If you’ve ever driven into a circular intersection and felt as if you were lost in a revolving door – you are not alone. Even experienced drivers tend to find themselves confused when approaching a roundabout intersection in the road. Civil engineers understand that people will be thrown off by a poorly designed system and can essentially feel trapped when confronted by other vehicles in the circle. The results of this confusion can range from travel delays to serious injuries, and engineers are continually trying to solve this issue.
A key problem with large circular intersections has been that some require the vehicles moving through the circle to yield to the vehicles trying to enter the circle, which only creates more congestion within the driving lanes. To help resolve these difficulties, engineers have utilized a relatively new development in traffic engineering known as a roundabout. A modern roundabout generally features a smaller footprint than traditional traffic circles had in the past. In larger traditional circular intersections, vehicles tend to drive at higher speeds and often change lanes, making maneuvering within them more challenging.
Roundabouts are measured according to the overall distance across the circle from outer edge to outer edge of the driving lanes. The inner diameter of roundabouts can measure between 45 and 300 feet. The “desirable maximum entry design speed” on these roundabouts ranges from 15 to 30 mph, depending on the size of the circle. Signage, rumble strips, flashing lights, and other visual cues are used to alert drivers of the upcoming intersection and reduce their speed.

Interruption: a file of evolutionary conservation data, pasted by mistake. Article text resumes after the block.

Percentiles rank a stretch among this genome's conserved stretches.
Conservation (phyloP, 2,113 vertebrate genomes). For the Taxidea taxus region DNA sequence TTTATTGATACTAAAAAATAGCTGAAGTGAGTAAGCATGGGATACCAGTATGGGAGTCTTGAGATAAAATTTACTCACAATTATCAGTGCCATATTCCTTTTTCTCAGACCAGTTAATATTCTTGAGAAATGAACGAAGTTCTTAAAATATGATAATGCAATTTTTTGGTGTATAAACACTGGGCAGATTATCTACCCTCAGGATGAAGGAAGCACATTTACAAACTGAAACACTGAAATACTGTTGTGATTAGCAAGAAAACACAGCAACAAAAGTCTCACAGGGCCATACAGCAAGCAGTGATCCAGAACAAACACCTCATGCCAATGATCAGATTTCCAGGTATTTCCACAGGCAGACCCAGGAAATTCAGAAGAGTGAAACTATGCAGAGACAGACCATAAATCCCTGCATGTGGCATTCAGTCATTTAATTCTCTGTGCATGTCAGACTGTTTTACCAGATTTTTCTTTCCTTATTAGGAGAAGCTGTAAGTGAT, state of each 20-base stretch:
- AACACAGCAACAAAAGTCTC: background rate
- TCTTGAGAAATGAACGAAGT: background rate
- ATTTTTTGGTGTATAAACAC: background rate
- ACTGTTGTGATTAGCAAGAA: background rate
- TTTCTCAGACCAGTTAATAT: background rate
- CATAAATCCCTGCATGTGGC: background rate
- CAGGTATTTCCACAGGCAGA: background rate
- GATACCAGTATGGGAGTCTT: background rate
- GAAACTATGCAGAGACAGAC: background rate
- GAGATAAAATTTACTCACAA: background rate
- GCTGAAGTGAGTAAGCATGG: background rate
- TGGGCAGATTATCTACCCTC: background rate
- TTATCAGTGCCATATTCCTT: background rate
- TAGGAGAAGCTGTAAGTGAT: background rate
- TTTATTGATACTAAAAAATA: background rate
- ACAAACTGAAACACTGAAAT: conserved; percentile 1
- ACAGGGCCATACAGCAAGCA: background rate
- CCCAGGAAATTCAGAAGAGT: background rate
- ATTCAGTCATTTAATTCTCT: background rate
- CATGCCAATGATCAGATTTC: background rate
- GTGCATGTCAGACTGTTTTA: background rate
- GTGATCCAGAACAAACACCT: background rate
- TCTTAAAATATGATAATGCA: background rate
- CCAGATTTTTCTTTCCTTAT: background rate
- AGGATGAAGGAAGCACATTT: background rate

Modern roundabouts feature designs that help direct and control the flow of incoming traffic, including: configurations that deflect traffic around the central island of the roundabout, flared entrance points that provide wider entry lanes to add capacity and accommodate large vehicles, raised or painted areas called islands that separate the entering and exiting traffic and provide safe spaces for pedestrians to cross.
The geometry of the impending roads and the roundabout itself are also critical to the safe operation of this modern type of intersection. The angle of entry into the roundabout should be close to 90 degrees to slow down incoming traffic. If the angle is similar to that of a freeway entrance ramp, the vehicles tend to approach at high speeds, often leading to collisions.
The issue of what to put or not put in the roundabout’s central island is debated among traffic engineers. The central island is often raised above the grade of the road and can feature either landscaping or other man-made objects. Such visual obstructions can force the drivers to focus on the road in front of them instead of looking across the roundabout at other vehicles. It can be especially useful to block the view across the central island at night, when the headlights of vehicles approaching the roundabout might give drivers on the opposite side of the circular intersection the false notion that the road continues straight. On the other hand, some engineers contend that central islands should not have fixed objects because, evidently, drivers have had very serious collisions with these objects.
According to the Insurance Institute for Highway Safety, it is becoming more common that traditional intersections (with a stop sign or traffic light) get changed to a roundabout. The IIHS found that crash rates at those intersections tend to fall after such conversions. The IIHS reports a 72 to 80 percent decline in vehicular crashes that cause injuries and a 35 to 47 percent reduction in all crashes. While engineers are often tasked with deriving creative solutions to problems, there is no roundabout solution to driver safety.